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Outlook for credit access hits record low, inflation expectations jump

A customer shops for eggs at a H-E-B grocery store on February 08, 2023 in Austin, Texas. Wholesale egg prices have begun declining more than 50% since December record highs according to Urner Barry data.

Brandon Bell | Getty Images News | Getty Images

Consumers are getting more pessimistic about inflation and their access to credit, according to the results of a monthly survey the New York Federal Reserve released Monday.

Respondents expect prices to rise by half a percentage point in the year ahead, equating to a 4.7% annual gain, the central bank branch’s Survey of Consumer Expectations for March showed.

That’s the first time the near-term outlook increased since October and runs counter to the narrative from Fed officials that they expect inflation to subside as a series of interest rate increases take hold. In their most recent economic projections, policymakers said they anticipate inflation including food and energy prices to decline to 2.5% in 2024.

The current one-year outlook is down from 6.6% from the same time in 2022, but is running well ahead of the Fed’s 2% inflation goal. Expectations on a three- and five-year horizon were little changed, at 2.8% and 2.5%, respectively.

Consumers expect gas prices to rise by 4.6% in the year ahead, slightly less than the February outlook, and they see food prices up 5.9%, which was a decline of 1.4 percentage points from last month’s survey.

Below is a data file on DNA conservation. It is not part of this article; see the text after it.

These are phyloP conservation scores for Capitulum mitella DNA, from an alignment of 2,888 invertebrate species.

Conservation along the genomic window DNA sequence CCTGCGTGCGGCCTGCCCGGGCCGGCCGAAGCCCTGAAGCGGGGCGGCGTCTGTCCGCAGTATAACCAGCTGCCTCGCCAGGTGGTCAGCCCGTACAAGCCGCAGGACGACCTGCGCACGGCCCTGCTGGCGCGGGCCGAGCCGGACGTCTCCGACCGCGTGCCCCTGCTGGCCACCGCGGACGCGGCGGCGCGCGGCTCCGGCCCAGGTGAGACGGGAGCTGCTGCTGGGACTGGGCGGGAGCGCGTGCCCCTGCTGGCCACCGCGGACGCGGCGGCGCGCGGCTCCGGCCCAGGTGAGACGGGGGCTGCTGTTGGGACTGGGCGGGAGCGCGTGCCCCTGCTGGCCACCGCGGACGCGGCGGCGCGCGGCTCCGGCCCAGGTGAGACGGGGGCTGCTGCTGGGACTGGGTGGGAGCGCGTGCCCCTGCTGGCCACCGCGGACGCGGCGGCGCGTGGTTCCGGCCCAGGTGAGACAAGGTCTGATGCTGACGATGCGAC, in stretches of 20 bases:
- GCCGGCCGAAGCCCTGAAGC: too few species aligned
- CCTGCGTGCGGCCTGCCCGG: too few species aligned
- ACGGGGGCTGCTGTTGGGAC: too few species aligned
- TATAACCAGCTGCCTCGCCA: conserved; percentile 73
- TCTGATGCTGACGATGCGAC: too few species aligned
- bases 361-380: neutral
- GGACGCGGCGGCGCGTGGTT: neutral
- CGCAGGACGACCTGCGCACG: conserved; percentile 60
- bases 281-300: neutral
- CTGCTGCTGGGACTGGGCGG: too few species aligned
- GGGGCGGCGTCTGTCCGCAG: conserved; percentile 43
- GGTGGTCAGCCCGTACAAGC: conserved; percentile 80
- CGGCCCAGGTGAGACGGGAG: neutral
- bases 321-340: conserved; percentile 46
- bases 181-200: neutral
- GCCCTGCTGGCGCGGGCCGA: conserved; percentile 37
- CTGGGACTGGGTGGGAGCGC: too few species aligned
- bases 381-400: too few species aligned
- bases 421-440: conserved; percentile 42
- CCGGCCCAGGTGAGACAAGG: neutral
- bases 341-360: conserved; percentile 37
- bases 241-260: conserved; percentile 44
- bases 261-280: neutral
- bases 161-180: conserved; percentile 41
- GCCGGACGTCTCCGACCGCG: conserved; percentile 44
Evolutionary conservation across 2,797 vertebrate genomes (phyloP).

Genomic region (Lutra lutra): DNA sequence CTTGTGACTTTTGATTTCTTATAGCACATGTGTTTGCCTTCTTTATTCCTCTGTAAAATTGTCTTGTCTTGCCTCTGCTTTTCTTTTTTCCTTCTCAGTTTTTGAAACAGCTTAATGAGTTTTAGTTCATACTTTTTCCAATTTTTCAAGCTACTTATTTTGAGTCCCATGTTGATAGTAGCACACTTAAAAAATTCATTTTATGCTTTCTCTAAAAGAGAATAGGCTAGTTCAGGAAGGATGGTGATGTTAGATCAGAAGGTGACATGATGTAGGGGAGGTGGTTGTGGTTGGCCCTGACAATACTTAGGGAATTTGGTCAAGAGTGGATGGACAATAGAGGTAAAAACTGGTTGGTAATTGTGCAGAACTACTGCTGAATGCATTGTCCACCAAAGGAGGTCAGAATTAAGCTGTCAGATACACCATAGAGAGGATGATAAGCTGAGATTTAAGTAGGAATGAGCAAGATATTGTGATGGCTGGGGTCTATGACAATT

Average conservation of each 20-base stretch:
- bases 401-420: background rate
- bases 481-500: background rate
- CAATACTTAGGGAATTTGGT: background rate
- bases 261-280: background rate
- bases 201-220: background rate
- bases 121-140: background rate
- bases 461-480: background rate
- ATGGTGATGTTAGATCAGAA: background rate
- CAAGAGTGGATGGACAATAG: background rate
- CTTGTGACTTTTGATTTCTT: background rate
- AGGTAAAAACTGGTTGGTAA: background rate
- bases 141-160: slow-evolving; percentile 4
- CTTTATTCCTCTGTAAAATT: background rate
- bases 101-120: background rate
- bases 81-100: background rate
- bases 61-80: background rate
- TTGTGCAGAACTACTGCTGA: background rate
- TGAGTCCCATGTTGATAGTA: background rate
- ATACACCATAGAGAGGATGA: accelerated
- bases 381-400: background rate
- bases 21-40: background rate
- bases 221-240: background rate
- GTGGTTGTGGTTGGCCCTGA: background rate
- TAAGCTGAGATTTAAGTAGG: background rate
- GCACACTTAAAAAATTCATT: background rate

At the same time, consumers see their access to credit diminishing.

Those reporting that credit is much or somewhat harder to get than a year ago rose to 58.2%, the highest ever in a data series that goes back to June 2013. Likewise, the expectation that credit will be more difficult to get a year from now rose to nearly 53%, up from 48.8% in February.

The outlook for missing a minimum debt payment in the next year rose by 0.3 percentage point to 10.9% of respondents.

The survey also showed less optimism about stocks, with just 35% expecting higher prices a year from now, down 1.4 percentage points on a monthly basis.

The results come as the Fed considers whether to continue raising interest rates or to go on hold when it meets again in May. Current market pricing sees a 69% probability of another quarter percentage point increase, according to the CME Group.


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